The Portland, Oregon, Police Bureau has been forced to close down its cold case unit in order to maintain adequate staffing levels within its homicide division as violent crime remains high in the city.
Portland Police Chief Chuck Lovell informed the department of the decision in a memo, in which he stated that six detectives from the cold case unit would be added to the homicide division, which currently consists of 18 detectives split into two teams. The police chief called the workload “unsustainable,” and hopes to add a third team of eight detectives to the unit.
Lovell explained that the sergeant who now leads the cold case unit will be appointed supervisor for the third detail of detectives. Two detectives will be moved from the cold case unit to respond to active homicide cases, with additional help from four property crime investigations detectives.
Lovell called the move a “difficult decision,” but cited increasing homicides in the city and a thinning homicide unit as reasons for the decision.
He also assured that the shutdown will be temporary, and hopes to resurrect the unit when resources are increased.
Lovell told The Oregonian that the situation is not ideal, “but we just need to put more resources toward the current homicides.”
This year, 33 people have died in homicides in Portland, all but one in shootings, according to data from the newspaper. So far, only nine of the 31 homicides (not counting two police shootings) have been cleared.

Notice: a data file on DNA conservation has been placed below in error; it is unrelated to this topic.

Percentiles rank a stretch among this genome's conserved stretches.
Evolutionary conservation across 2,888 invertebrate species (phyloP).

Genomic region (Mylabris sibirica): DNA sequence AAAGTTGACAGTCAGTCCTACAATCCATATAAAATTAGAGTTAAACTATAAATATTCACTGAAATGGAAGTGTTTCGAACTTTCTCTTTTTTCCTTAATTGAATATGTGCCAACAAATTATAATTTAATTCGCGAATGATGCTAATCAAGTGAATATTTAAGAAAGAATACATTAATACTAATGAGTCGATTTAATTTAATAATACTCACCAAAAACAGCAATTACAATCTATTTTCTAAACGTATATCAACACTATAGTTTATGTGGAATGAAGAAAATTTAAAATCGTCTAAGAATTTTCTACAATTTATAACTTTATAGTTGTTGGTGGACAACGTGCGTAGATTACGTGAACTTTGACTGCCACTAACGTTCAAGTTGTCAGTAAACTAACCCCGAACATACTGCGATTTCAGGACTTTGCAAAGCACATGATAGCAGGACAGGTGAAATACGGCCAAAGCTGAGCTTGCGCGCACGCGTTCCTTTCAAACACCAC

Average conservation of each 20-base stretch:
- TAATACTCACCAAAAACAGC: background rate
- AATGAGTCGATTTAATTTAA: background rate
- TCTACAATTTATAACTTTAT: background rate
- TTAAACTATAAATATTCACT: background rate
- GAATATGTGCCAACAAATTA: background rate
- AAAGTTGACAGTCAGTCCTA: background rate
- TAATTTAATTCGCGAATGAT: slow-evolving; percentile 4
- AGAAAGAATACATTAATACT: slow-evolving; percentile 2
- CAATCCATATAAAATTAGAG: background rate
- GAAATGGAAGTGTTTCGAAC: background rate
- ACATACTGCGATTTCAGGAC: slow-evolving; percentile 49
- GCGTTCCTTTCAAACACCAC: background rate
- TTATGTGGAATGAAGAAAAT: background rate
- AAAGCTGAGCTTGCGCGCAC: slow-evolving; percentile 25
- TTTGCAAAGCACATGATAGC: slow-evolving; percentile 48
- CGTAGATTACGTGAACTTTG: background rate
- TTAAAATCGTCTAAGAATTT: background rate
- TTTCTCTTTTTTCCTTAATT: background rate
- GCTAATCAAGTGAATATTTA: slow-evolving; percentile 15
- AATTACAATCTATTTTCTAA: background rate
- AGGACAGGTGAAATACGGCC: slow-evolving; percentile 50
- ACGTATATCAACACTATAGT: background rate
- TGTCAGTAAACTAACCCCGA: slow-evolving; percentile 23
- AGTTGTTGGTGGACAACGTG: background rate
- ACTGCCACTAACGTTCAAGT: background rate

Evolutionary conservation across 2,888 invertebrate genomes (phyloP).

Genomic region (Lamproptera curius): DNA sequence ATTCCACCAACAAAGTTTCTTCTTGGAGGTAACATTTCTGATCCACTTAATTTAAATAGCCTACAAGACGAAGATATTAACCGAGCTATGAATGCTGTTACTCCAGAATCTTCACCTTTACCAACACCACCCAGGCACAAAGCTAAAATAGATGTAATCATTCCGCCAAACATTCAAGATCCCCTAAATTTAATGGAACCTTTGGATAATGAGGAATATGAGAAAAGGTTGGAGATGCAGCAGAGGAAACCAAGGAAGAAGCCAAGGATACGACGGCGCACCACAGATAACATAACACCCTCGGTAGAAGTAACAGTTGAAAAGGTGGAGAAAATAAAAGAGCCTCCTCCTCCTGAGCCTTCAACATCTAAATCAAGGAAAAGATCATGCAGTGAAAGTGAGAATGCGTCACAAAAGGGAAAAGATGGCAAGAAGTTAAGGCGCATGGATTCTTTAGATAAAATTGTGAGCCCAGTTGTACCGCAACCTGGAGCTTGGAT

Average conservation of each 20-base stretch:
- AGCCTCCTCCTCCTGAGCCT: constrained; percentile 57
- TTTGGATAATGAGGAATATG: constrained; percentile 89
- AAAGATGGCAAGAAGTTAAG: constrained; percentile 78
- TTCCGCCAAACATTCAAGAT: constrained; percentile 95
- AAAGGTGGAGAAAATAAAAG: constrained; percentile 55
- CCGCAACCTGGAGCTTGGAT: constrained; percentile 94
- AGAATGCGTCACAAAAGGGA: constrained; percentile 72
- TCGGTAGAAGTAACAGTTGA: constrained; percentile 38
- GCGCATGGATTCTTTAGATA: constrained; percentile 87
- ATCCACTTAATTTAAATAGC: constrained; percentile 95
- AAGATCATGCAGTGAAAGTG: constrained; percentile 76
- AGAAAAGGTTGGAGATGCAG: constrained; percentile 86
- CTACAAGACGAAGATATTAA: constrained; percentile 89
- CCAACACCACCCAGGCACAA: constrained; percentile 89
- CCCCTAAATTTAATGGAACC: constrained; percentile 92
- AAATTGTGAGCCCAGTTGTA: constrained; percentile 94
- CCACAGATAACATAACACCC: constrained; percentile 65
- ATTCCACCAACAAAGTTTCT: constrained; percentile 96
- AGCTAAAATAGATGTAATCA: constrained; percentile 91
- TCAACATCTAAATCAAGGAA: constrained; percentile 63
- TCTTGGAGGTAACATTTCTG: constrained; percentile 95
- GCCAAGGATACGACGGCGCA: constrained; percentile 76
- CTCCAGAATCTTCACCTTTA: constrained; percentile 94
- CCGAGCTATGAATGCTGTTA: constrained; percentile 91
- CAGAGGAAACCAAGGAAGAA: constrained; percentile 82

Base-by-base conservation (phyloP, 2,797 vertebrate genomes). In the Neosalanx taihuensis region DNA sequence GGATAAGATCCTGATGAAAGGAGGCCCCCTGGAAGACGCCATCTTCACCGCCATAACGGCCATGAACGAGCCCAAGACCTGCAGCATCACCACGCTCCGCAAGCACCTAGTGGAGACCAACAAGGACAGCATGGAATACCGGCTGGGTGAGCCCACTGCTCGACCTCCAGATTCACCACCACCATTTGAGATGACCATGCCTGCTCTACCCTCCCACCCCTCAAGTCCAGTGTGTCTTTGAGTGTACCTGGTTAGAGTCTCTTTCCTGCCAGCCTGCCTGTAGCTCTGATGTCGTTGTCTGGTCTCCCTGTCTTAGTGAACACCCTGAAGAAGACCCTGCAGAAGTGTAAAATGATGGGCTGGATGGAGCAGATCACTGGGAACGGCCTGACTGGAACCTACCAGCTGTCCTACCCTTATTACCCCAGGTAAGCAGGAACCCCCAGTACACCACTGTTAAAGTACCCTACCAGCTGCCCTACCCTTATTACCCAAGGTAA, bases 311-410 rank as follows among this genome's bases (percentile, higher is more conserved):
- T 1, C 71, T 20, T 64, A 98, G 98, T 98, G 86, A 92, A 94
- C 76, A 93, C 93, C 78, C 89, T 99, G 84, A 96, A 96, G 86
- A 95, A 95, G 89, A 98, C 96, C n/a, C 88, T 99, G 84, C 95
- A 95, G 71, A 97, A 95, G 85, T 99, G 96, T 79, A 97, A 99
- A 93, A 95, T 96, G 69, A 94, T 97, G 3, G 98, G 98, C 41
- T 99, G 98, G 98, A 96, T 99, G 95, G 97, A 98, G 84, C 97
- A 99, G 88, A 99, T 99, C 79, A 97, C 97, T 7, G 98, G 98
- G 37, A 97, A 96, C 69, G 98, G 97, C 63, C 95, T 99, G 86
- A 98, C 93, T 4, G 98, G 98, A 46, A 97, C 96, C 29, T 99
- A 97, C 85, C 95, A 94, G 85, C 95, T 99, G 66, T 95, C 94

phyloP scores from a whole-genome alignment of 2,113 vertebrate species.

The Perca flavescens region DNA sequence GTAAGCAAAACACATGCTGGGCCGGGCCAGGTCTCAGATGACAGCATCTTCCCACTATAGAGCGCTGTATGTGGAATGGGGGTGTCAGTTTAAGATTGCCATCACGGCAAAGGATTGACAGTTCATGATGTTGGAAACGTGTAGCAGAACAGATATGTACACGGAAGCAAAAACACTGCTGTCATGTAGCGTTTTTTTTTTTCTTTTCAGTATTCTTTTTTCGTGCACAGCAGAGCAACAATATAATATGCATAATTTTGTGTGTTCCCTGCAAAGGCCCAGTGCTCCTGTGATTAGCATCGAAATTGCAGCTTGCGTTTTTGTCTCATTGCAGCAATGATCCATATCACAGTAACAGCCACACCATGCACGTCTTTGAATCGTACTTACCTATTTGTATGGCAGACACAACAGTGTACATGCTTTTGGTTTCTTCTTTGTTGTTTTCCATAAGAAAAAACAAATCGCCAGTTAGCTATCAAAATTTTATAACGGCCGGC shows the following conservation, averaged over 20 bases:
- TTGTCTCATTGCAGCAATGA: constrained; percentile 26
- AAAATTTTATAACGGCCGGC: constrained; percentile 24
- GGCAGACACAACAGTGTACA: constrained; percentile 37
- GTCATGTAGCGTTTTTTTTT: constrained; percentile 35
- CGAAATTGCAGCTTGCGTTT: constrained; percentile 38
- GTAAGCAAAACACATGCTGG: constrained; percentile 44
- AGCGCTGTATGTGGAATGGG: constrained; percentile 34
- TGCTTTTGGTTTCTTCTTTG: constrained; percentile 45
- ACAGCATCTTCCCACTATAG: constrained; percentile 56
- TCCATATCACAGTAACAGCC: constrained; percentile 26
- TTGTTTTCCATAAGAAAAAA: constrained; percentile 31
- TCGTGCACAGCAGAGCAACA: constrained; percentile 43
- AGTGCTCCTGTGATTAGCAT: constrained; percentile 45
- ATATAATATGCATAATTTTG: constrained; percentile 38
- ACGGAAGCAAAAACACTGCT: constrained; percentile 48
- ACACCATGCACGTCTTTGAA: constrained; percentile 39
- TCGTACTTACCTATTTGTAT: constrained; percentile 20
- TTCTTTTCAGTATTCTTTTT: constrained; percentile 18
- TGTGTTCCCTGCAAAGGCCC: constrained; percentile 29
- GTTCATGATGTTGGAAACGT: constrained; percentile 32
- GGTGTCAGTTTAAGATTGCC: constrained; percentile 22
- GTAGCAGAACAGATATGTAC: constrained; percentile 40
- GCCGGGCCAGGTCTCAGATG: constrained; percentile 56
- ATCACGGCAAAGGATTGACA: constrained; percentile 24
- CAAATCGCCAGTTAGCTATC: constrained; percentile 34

Jessie Burke, chair of the Old Town Community Association, blamed two recent shooting deaths on ineffective policing.
“They lost their lives because our city and county lack the urgency to find an immediate solution,” Burke said.
The Police Bureau faces a long-running staffing shortage, with 110 vacancies out of an authorized strength of 882 sworn members. The issue may be exacerbated when 40 sworn bureau members become eligible to retire in July.
The bureau’s now-defunct cold case homicide unit website lists more than 220 names of victims from unsolved homicide cases dating back to the late 1960s. The cold case squad was formed in 2005 by former Chief Derrick Foxworth. It was originally a five-member unit consisting of three Portland police officers, an FBI agent and an investigator from the district attorney’s office.
The move to shut down the unit comes after a weekend of “strained resources” where police responded to five shootings, three car crashes, a stolen ambulance and a rowdy protest convoy within a 12-hour period.
The bureau was forced to respond solely to “life-safety calls,” and said that it was unable to respond to lower-priority calls.